At war with empire
The anti-colonial roots of American anarchist debates during the First World War
in Anarchism, 1914–18
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The ambiguous relationship between anti-statist anarchists and national liberation movements became central to American and international anarchist disagreements over the proper course of action during the First World War. American anarchists unanimously decried the US annexation of Cuba, the Philippines, Hawaii and other territories in the Caribbean and Pacific. After the United States officially joined the war in April 1917, American anarchists became absorbed in struggles against conscription, censorship, deportation and Allied intervention in the Russian Civil War. Instead, in many ways, the war marked the beginning of the end for anarchism as a mass movement in the United States. It ushered in an unprecedented period of American nationalism, xenophobia, political repression and immigration restriction. The fact that all the factions had based their wartime positions on the same shared commitment to anti-colonialism helped make such reconciliation possible.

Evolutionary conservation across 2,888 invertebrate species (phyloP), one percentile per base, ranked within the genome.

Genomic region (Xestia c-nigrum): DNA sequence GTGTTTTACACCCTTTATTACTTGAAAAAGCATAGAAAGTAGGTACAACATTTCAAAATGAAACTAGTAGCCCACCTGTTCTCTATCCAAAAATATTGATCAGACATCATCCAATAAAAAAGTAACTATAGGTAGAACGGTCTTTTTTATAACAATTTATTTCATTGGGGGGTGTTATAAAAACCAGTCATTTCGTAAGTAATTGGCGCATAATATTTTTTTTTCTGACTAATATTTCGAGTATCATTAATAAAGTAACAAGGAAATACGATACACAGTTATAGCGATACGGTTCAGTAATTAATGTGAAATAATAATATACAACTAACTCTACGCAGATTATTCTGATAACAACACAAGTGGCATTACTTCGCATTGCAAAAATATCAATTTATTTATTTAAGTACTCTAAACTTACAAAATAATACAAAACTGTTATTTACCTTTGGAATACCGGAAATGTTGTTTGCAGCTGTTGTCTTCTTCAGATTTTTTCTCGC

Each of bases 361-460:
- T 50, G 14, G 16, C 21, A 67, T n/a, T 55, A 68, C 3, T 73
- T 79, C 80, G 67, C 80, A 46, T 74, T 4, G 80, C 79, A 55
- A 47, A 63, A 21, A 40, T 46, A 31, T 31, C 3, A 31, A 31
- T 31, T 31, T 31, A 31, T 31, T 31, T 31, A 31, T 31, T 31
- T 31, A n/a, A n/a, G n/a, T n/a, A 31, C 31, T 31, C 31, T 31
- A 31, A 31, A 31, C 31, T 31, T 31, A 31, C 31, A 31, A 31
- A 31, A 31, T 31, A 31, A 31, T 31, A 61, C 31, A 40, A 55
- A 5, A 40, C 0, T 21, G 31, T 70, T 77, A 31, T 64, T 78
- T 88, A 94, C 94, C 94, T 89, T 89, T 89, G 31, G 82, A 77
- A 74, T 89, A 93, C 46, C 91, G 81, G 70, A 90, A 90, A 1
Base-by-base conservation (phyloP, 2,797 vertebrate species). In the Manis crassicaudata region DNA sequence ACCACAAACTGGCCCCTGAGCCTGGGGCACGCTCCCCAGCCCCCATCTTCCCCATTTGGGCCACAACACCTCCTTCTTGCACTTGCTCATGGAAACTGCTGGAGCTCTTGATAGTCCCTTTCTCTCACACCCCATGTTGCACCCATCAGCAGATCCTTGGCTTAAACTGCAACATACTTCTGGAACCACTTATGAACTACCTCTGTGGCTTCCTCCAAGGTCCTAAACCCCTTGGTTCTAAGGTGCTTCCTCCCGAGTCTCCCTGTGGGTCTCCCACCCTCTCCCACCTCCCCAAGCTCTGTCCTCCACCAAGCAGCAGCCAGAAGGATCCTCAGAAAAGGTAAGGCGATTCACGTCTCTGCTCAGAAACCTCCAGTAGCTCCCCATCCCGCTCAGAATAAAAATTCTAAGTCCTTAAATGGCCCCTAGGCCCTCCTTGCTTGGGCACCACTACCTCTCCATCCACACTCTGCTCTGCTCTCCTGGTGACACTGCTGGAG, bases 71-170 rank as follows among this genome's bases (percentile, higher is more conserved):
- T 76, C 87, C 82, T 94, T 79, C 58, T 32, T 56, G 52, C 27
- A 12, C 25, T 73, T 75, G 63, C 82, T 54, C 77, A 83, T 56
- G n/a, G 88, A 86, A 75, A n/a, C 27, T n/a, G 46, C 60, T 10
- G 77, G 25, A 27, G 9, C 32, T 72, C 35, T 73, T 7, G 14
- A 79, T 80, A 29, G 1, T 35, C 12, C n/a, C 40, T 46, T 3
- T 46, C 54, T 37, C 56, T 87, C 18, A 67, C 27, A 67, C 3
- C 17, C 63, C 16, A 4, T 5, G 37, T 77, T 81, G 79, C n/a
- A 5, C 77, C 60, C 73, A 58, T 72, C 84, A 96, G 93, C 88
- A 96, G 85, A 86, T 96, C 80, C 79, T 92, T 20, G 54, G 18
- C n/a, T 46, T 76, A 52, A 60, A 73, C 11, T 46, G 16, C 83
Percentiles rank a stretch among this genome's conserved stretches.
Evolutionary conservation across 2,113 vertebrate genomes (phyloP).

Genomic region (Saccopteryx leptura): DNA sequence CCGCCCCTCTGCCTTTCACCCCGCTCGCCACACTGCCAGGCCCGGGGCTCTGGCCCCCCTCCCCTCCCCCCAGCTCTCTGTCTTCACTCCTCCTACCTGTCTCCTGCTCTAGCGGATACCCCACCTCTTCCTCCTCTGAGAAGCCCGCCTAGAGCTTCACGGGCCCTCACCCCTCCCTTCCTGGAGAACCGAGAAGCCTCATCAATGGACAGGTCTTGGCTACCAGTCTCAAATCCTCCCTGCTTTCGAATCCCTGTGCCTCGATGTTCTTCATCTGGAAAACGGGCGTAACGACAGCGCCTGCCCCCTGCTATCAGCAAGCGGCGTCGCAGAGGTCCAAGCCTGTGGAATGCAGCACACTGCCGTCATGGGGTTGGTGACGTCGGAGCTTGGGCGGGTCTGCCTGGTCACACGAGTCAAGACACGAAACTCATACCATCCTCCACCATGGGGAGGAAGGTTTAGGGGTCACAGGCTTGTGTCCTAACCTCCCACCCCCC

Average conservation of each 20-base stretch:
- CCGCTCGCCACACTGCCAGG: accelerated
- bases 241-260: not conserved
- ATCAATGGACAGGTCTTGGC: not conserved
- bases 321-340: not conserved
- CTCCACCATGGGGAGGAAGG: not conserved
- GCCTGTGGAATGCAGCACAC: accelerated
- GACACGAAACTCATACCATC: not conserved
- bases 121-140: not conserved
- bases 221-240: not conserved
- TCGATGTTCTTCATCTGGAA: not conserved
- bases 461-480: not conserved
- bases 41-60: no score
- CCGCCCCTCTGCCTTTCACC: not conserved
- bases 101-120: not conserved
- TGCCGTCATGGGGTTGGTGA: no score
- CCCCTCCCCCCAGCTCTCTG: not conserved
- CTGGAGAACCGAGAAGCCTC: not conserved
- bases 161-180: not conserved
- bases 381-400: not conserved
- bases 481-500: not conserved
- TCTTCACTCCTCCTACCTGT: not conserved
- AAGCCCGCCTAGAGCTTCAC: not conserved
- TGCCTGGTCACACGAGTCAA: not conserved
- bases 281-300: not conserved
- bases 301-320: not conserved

Anarchism, 1914–18

Internationalism, anti-militarism and war

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